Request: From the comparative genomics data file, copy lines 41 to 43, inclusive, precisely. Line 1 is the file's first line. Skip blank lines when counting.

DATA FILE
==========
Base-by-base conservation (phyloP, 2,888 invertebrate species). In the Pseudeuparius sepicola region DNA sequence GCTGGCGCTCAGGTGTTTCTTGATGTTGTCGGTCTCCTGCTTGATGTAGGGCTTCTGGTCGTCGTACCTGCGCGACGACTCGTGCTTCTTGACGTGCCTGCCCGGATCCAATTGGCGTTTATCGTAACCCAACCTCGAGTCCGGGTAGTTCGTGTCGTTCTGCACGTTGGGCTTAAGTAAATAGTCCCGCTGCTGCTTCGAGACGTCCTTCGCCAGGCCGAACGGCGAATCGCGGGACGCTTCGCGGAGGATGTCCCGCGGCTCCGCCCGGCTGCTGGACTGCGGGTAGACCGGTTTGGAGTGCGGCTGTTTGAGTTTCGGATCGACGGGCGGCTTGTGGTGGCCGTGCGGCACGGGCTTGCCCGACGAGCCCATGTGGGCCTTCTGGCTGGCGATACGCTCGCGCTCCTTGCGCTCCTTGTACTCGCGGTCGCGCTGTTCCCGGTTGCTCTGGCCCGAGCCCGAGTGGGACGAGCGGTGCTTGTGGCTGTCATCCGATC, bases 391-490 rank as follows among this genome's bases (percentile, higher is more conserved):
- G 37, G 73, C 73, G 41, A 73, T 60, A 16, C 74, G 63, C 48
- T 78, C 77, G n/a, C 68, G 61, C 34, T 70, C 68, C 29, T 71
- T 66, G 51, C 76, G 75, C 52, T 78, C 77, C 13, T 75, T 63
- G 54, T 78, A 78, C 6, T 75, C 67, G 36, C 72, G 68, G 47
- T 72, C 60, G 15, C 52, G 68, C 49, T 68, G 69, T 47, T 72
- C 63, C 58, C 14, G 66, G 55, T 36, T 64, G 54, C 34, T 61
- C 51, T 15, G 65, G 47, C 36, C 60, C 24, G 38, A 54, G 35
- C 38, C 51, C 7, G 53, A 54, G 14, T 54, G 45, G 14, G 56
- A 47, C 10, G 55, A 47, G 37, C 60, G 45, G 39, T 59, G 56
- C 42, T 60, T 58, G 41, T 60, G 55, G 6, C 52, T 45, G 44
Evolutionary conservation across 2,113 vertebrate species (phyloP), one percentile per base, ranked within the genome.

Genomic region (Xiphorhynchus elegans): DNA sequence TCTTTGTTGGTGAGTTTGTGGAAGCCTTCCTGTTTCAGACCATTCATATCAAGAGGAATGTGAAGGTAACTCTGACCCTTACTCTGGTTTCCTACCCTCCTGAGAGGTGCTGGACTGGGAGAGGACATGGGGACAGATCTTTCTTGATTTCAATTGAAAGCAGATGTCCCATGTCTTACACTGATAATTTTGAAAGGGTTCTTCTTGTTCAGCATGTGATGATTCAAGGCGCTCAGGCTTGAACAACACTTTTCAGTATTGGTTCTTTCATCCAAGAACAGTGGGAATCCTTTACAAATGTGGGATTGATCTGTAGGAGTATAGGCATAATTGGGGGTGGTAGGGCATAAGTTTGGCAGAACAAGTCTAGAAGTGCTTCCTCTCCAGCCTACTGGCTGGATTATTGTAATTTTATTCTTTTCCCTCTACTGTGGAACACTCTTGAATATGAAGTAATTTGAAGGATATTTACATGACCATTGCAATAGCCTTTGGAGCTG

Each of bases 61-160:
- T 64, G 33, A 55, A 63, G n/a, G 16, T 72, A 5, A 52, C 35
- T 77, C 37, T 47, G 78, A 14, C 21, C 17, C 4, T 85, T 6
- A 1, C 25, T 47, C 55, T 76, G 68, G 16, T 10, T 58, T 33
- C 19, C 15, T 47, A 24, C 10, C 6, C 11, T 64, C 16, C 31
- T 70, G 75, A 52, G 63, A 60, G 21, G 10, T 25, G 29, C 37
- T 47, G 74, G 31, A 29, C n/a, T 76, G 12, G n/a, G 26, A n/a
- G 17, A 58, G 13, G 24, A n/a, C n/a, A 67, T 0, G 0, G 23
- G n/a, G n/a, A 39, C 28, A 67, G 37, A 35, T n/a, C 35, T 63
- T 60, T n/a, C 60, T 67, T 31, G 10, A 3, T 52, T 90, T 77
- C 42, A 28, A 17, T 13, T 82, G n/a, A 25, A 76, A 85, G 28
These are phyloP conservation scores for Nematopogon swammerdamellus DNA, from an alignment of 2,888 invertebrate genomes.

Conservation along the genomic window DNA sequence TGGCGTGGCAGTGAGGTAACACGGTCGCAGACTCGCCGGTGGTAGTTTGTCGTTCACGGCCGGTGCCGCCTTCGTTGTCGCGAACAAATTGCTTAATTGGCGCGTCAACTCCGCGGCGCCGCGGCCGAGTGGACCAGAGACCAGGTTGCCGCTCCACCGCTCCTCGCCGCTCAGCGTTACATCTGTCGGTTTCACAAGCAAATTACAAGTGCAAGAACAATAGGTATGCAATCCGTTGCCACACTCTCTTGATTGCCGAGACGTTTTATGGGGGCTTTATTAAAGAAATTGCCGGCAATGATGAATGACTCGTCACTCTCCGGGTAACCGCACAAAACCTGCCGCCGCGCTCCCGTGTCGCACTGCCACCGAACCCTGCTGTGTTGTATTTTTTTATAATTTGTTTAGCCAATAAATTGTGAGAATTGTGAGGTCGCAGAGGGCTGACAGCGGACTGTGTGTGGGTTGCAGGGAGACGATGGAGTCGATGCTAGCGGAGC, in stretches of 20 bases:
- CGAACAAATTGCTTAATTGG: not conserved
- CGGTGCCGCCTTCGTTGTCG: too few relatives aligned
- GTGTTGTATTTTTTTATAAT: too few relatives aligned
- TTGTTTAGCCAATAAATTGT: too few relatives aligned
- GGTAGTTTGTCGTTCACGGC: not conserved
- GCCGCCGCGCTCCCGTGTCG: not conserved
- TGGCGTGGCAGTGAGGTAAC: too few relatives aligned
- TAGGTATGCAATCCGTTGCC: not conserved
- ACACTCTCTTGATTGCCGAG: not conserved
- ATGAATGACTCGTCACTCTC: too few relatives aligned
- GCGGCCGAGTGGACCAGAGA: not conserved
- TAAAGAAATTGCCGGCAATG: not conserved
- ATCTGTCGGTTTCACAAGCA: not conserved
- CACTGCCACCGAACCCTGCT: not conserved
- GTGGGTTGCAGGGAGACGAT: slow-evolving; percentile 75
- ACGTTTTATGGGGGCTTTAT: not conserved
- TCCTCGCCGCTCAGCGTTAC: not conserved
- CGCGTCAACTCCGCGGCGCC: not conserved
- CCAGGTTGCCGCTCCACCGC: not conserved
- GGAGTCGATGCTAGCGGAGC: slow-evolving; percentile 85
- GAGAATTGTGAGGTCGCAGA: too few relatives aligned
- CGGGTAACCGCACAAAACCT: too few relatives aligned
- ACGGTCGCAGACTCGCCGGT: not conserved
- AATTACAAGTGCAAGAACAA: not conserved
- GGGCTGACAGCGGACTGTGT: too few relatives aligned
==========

- GTGGGTTGCAGGGAGACGAT: slow-evolving; percentile 75
- ACGTTTTATGGGGGCTTTAT: not conserved
- TCCTCGCCGCTCAGCGTTAC: not conserved